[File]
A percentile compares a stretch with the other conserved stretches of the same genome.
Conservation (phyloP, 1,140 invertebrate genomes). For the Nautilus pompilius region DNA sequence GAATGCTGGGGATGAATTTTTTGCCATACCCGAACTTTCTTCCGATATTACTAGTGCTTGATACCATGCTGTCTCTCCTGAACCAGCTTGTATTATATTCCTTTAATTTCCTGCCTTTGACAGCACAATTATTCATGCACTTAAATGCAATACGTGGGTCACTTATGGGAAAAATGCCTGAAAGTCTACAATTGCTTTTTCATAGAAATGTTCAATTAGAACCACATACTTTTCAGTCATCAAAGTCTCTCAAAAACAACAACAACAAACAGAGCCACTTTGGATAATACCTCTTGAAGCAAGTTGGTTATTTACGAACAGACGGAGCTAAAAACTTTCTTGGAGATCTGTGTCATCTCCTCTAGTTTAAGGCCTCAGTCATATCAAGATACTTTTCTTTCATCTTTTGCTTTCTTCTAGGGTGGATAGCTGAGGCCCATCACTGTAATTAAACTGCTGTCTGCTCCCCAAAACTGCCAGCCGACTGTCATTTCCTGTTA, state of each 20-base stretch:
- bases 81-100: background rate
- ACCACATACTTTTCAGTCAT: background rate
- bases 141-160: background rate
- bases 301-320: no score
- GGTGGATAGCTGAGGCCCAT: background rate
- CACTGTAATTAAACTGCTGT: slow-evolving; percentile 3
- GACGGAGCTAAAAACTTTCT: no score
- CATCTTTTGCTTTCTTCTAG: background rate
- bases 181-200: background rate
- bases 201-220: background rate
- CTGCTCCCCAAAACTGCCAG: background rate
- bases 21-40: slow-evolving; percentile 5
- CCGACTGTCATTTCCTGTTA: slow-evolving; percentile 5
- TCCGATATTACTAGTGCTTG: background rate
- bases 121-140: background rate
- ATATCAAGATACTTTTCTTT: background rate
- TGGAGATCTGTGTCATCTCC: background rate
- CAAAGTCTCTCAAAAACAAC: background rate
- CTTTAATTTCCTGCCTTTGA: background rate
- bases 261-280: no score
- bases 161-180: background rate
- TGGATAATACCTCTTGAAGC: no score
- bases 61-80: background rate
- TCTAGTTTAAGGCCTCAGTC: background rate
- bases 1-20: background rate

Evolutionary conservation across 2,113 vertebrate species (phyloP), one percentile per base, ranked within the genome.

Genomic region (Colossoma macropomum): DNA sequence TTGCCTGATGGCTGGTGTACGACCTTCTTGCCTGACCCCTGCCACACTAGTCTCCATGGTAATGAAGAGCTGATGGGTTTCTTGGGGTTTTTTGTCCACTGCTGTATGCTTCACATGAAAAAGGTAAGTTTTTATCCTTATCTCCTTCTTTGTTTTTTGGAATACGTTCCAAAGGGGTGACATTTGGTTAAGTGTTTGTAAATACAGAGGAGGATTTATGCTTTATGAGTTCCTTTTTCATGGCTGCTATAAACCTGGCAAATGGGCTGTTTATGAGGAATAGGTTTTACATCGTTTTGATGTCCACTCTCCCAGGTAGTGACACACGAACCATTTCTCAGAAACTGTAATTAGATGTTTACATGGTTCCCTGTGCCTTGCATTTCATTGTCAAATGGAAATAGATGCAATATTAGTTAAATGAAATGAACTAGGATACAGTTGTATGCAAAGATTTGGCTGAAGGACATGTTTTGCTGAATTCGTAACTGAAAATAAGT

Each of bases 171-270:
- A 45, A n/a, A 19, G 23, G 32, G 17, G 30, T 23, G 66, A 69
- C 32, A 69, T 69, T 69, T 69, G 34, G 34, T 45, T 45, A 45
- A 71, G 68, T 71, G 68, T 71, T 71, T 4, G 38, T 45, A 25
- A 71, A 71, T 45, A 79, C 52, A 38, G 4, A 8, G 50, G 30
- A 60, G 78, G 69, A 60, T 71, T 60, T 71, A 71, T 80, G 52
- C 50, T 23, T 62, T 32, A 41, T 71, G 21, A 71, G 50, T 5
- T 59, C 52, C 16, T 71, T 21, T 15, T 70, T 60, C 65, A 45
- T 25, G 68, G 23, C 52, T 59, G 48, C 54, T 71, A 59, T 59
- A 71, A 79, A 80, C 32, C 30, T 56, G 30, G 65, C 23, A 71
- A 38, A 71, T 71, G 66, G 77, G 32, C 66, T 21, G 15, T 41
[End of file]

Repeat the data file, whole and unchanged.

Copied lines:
A percentile compares a stretch with the other conserved stretches of the same genome.
Conservation (phyloP, 1,140 invertebrate genomes). For the Nautilus pompilius region DNA sequence GAATGCTGGGGATGAATTTTTTGCCATACCCGAACTTTCTTCCGATATTACTAGTGCTTGATACCATGCTGTCTCTCCTGAACCAGCTTGTATTATATTCCTTTAATTTCCTGCCTTTGACAGCACAATTATTCATGCACTTAAATGCAATACGTGGGTCACTTATGGGAAAAATGCCTGAAAGTCTACAATTGCTTTTTCATAGAAATGTTCAATTAGAACCACATACTTTTCAGTCATCAAAGTCTCTCAAAAACAACAACAACAAACAGAGCCACTTTGGATAATACCTCTTGAAGCAAGTTGGTTATTTACGAACAGACGGAGCTAAAAACTTTCTTGGAGATCTGTGTCATCTCCTCTAGTTTAAGGCCTCAGTCATATCAAGATACTTTTCTTTCATCTTTTGCTTTCTTCTAGGGTGGATAGCTGAGGCCCATCACTGTAATTAAACTGCTGTCTGCTCCCCAAAACTGCCAGCCGACTGTCATTTCCTGTTA, state of each 20-base stretch:
- bases 81-100: background rate
- ACCACATACTTTTCAGTCAT: background rate
- bases 141-160: background rate
- bases 301-320: no score
- GGTGGATAGCTGAGGCCCAT: background rate
- CACTGTAATTAAACTGCTGT: slow-evolving; percentile 3
- GACGGAGCTAAAAACTTTCT: no score
- CATCTTTTGCTTTCTTCTAG: background rate
- bases 181-200: background rate
- bases 201-220: background rate
- CTGCTCCCCAAAACTGCCAG: background rate
- bases 21-40: slow-evolving; percentile 5
- CCGACTGTCATTTCCTGTTA: slow-evolving; percentile 5
- TCCGATATTACTAGTGCTTG: background rate
- bases 121-140: background rate
- ATATCAAGATACTTTTCTTT: background rate
- TGGAGATCTGTGTCATCTCC: background rate
- CAAAGTCTCTCAAAAACAAC: background rate
- CTTTAATTTCCTGCCTTTGA: background rate
- bases 261-280: no score
- bases 161-180: background rate
- TGGATAATACCTCTTGAAGC: no score
- bases 61-80: background rate
- TCTAGTTTAAGGCCTCAGTC: background rate
- bases 1-20: background rate

Evolutionary conservation across 2,113 vertebrate species (phyloP), one percentile per base, ranked within the genome.

Genomic region (Colossoma macropomum): DNA sequence TTGCCTGATGGCTGGTGTACGACCTTCTTGCCTGACCCCTGCCACACTAGTCTCCATGGTAATGAAGAGCTGATGGGTTTCTTGGGGTTTTTTGTCCACTGCTGTATGCTTCACATGAAAAAGGTAAGTTTTTATCCTTATCTCCTTCTTTGTTTTTTGGAATACGTTCCAAAGGGGTGACATTTGGTTAAGTGTTTGTAAATACAGAGGAGGATTTATGCTTTATGAGTTCCTTTTTCATGGCTGCTATAAACCTGGCAAATGGGCTGTTTATGAGGAATAGGTTTTACATCGTTTTGATGTCCACTCTCCCAGGTAGTGACACACGAACCATTTCTCAGAAACTGTAATTAGATGTTTACATGGTTCCCTGTGCCTTGCATTTCATTGTCAAATGGAAATAGATGCAATATTAGTTAAATGAAATGAACTAGGATACAGTTGTATGCAAAGATTTGGCTGAAGGACATGTTTTGCTGAATTCGTAACTGAAAATAAGT

Each of bases 171-270:
- A 45, A n/a, A 19, G 23, G 32, G 17, G 30, T 23, G 66, A 69
- C 32, A 69, T 69, T 69, T 69, G 34, G 34, T 45, T 45, A 45
- A 71, G 68, T 71, G 68, T 71, T 71, T 4, G 38, T 45, A 25
- A 71, A 71, T 45, A 79, C 52, A 38, G 4, A 8, G 50, G 30
- A 60, G 78, G 69, A 60, T 71, T 60, T 71, A 71, T 80, G 52
- C 50, T 23, T 62, T 32, A 41, T 71, G 21, A 71, G 50, T 5
- T 59, C 52, C 16, T 71, T 21, T 15, T 70, T 60, C 65, A 45
- T 25, G 68, G 23, C 52, T 59, G 48, C 54, T 71, A 59, T 59
- A 71, A 79, A 80, C 32, C 30, T 56, G 30, G 65, C 23, A 71
- A 38, A 71, T 71, G 66, G 77, G 32, C 66, T 21, G 15, T 41